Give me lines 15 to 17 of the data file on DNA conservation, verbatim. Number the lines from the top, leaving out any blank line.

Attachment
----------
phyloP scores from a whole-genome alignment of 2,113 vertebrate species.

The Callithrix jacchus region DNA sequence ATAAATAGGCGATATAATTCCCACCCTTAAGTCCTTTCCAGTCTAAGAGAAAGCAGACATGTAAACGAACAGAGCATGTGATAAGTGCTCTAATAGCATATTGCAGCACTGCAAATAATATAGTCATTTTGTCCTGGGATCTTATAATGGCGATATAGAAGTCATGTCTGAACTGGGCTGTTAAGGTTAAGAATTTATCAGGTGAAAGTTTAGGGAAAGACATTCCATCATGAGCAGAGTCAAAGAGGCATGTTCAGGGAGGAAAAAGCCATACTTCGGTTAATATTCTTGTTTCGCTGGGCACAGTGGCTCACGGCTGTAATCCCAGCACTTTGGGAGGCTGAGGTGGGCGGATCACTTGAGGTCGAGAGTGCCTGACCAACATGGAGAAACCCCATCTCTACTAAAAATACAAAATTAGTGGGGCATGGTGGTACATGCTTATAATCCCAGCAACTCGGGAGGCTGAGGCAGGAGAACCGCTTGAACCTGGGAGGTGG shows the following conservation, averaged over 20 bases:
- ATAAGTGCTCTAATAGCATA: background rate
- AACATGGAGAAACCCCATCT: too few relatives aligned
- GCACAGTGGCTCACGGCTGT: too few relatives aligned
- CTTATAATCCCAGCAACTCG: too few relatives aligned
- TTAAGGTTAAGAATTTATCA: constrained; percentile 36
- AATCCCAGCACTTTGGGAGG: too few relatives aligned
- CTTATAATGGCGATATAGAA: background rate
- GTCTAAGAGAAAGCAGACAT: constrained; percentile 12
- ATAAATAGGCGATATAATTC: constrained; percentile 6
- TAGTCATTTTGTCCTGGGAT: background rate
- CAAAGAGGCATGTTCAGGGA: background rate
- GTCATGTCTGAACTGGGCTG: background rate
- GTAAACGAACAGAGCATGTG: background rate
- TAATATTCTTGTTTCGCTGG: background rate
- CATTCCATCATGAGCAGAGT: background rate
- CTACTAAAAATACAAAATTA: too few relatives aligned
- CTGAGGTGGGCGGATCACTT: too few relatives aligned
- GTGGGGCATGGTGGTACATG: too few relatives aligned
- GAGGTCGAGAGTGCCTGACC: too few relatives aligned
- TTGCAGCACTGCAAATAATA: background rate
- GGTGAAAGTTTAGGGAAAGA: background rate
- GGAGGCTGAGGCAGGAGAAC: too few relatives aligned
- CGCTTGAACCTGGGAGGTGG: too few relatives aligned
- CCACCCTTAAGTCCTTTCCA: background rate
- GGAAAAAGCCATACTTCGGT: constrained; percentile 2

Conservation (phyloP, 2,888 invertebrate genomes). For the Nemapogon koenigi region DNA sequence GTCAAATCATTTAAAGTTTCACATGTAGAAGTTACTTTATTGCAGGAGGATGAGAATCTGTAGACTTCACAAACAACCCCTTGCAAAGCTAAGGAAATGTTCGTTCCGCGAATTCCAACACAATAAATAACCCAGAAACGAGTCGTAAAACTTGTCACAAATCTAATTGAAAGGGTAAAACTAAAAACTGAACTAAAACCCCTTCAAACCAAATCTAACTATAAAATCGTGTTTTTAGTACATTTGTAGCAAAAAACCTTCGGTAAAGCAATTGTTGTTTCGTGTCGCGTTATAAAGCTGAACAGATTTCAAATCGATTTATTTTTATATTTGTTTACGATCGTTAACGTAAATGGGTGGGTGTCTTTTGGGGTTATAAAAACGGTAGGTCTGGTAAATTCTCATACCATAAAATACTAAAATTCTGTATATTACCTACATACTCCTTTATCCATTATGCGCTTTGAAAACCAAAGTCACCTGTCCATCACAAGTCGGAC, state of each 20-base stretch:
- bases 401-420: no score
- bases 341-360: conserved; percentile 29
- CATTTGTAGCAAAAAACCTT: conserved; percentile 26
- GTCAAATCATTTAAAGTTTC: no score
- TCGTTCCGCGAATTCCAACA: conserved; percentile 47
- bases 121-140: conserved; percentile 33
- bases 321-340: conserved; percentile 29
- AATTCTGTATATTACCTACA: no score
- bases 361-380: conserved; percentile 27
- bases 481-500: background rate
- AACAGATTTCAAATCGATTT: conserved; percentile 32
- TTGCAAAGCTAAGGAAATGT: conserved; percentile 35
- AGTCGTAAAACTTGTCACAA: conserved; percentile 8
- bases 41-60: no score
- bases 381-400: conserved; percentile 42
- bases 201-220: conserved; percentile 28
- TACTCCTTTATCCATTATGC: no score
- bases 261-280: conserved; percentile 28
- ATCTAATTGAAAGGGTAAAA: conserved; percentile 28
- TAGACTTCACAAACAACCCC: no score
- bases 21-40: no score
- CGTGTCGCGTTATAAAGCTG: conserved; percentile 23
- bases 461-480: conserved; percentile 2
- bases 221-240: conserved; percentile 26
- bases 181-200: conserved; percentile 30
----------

- GTAAACGAACAGAGCATGTG: background rate
- TAATATTCTTGTTTCGCTGG: background rate
- CATTCCATCATGAGCAGAGT: background rate